(a) Picture and the optical microscopic image of flexible device consisting of single-layer MoS2 flake; (b) schematic illustration of the operating mechanism of single-layer MoS2 piezoelectric device under strain (reprinted with permission for Figure 11a,b from Ref. [137] Copyright 2014 Springer Nature); (c) image of conformal tactile sensor based on MoS2 floating on the surface of water; (d) the output resistance change versus compressive strain; (e) fractional change in resistance of the tactile sensor as function of the applied tensile and compressive strain; (f) monitoring of pressure distribution (reprinted with permission for Figure 11c–f from Ref. [18] Copyright 2016 John Wiley and Sons).
Figure 12
Figure 12
(a) Description of the sensor structure (top), image showing the prosthetic hand that is covered with artificial skin. The inset indicates the stretchability of device; (b) photograph of tapping keyboard by using prosthetic hand (top left). The changes in resistance of the silicon nanoribbon pressure sensor as a function of time (top right). Photograph of experiment using hot and cold glass (middle left). Real-time monitoring of current change (temperature and IR sensor) (middle right). Image of experimental setup for measuring the humidity sensing capabilities of sensor (bottom left). A bar plot indicating the capacitance change in case of dry and wet states (reprinted with permission for Figure 12a,b from Ref. [139] Copyright 2014 Springer Nature).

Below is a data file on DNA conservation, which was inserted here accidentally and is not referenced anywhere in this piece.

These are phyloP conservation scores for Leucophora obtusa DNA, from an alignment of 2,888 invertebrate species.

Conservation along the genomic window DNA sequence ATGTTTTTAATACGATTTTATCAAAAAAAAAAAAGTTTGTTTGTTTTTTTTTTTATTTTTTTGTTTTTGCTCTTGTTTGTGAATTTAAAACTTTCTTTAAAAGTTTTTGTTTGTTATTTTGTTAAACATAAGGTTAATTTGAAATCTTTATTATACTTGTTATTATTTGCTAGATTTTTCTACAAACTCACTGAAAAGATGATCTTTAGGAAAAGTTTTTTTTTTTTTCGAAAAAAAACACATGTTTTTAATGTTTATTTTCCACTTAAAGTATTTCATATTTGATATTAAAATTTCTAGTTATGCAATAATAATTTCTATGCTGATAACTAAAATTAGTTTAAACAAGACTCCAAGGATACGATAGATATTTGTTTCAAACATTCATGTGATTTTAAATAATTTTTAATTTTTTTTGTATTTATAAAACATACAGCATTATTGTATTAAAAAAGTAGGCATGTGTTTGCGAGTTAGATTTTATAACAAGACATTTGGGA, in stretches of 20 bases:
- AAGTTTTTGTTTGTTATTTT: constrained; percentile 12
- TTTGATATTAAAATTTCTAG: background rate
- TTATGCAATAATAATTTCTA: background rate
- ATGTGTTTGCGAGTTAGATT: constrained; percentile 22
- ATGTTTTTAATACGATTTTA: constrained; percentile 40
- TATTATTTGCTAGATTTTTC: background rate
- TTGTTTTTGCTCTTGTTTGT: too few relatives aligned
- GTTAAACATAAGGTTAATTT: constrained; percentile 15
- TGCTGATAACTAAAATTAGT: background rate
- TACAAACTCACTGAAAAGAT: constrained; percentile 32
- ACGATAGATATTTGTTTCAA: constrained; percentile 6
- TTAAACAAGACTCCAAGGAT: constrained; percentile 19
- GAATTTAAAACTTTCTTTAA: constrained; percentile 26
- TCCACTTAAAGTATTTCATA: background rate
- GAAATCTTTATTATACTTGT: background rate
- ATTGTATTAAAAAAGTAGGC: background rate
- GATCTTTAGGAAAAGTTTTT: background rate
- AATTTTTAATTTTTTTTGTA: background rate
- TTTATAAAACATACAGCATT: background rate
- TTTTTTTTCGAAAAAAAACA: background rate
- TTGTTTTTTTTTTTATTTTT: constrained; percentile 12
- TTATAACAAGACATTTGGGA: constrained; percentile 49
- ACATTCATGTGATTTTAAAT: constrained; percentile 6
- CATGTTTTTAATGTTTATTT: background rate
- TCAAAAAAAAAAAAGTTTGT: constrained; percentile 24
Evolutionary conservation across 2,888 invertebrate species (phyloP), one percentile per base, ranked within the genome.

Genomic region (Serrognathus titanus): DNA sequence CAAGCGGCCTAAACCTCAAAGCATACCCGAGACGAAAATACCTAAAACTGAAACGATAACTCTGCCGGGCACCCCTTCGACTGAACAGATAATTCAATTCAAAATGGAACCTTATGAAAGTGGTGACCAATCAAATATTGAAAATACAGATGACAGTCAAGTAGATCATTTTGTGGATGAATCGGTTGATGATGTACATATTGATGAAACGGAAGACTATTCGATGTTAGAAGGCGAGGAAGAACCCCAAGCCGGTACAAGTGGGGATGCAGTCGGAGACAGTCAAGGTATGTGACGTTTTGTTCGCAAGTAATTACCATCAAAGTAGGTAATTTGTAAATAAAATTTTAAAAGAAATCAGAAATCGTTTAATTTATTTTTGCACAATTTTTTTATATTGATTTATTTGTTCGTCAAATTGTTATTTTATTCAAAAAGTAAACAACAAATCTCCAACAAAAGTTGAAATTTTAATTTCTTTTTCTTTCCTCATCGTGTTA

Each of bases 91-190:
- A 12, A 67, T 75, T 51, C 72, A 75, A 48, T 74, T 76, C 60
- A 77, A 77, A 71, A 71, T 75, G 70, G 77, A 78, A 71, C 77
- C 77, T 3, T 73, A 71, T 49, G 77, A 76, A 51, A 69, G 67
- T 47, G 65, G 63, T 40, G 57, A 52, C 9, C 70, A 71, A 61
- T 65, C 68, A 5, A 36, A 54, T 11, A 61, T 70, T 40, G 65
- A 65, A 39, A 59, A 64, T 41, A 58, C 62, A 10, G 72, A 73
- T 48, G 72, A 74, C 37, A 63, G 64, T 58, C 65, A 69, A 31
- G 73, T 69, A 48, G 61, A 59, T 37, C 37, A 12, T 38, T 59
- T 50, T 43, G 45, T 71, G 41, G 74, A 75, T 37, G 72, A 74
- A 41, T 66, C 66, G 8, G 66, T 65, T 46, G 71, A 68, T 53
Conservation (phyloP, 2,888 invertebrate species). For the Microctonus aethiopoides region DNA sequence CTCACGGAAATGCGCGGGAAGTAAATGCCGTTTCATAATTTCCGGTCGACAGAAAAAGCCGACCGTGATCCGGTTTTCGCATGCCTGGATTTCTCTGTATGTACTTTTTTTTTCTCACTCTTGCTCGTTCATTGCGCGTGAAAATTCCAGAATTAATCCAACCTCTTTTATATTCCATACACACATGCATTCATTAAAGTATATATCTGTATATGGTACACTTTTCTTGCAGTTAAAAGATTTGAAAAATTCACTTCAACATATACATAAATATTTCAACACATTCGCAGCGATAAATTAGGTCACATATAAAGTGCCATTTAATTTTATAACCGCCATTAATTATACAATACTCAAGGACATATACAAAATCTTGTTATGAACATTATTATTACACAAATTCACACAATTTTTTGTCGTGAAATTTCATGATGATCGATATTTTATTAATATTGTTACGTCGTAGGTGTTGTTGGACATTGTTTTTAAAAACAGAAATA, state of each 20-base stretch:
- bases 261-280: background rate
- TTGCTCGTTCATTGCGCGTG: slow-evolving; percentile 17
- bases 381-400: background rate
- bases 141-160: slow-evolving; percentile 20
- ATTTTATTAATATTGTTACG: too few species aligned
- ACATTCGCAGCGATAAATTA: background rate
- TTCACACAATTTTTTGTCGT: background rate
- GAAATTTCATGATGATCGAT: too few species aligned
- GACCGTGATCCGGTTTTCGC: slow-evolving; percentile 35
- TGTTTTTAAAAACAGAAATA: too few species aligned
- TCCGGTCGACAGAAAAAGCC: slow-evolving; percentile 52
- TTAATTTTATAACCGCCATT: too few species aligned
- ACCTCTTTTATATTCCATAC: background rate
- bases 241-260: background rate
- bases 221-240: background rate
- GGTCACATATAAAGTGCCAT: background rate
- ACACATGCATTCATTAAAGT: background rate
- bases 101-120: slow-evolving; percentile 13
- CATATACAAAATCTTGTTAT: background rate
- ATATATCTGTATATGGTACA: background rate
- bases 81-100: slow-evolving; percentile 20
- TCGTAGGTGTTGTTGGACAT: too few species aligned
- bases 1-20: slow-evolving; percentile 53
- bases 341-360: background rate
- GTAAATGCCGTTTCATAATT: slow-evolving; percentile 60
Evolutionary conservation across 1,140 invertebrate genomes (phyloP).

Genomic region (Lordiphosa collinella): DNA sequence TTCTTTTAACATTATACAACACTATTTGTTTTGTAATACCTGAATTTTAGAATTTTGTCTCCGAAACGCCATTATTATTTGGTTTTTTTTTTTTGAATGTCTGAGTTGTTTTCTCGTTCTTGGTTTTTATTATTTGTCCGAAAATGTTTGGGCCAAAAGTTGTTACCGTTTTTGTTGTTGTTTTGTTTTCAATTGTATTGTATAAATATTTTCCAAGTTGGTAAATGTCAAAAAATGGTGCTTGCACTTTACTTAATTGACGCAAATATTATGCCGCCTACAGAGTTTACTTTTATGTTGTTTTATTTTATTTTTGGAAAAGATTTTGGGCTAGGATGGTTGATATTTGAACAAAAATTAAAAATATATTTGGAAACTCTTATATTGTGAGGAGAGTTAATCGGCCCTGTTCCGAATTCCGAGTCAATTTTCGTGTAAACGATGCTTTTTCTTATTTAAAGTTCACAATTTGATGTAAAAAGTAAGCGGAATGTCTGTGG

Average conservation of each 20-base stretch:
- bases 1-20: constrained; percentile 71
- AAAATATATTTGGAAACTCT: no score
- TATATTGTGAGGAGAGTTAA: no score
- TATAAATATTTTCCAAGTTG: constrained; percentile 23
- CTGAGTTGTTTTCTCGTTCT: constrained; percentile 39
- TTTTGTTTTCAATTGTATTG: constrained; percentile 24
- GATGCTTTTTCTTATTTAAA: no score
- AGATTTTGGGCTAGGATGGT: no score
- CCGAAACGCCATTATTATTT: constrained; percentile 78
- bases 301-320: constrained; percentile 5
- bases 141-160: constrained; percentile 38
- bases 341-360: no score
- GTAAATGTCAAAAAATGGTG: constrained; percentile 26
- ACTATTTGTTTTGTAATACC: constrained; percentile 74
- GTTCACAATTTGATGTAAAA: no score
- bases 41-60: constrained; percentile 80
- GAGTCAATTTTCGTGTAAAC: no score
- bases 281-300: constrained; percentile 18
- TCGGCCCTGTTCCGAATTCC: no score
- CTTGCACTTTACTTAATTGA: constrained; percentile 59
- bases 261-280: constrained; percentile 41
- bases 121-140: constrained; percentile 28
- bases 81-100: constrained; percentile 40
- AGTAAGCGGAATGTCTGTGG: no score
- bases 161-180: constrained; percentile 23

Figure 13
Figure 13
(a) Schematic illustration showing the stretchable and conformable matrix networks (left). Photographic image of the device (right); (b) sensing capabilities under various multiple stimuli (pressure, temperature, magnetic, and proximity) (reprinted with permission for Figure 13a,b from Ref. [140] under CC-BY 4.0 license).
Figure 14
Figure 14
(a) Schematic illustration of multimodal E-skin sensor based on graphene material; (b) circuit diagram of the device; (c) sensing capabilities of the multimodal e-skin sensor corresponding to various stimuli (hot wind blow, hand touch, and breath) (reprinted with permission for Figure 14a–c from Ref. [138] Copyright 2016 John Wiley and Sons).
Figure 15
Figure 15
(a) Schematic illustration showing the structure of multi-functional e-skin (left) and units (right) including flow, matter, temperature, and pressure sensor; (b) multiple performance of the fabricated e-skin (reprinted with permission for Figure 15a,b from Ref. [141] Copyright 2017 John Wiley and Sons).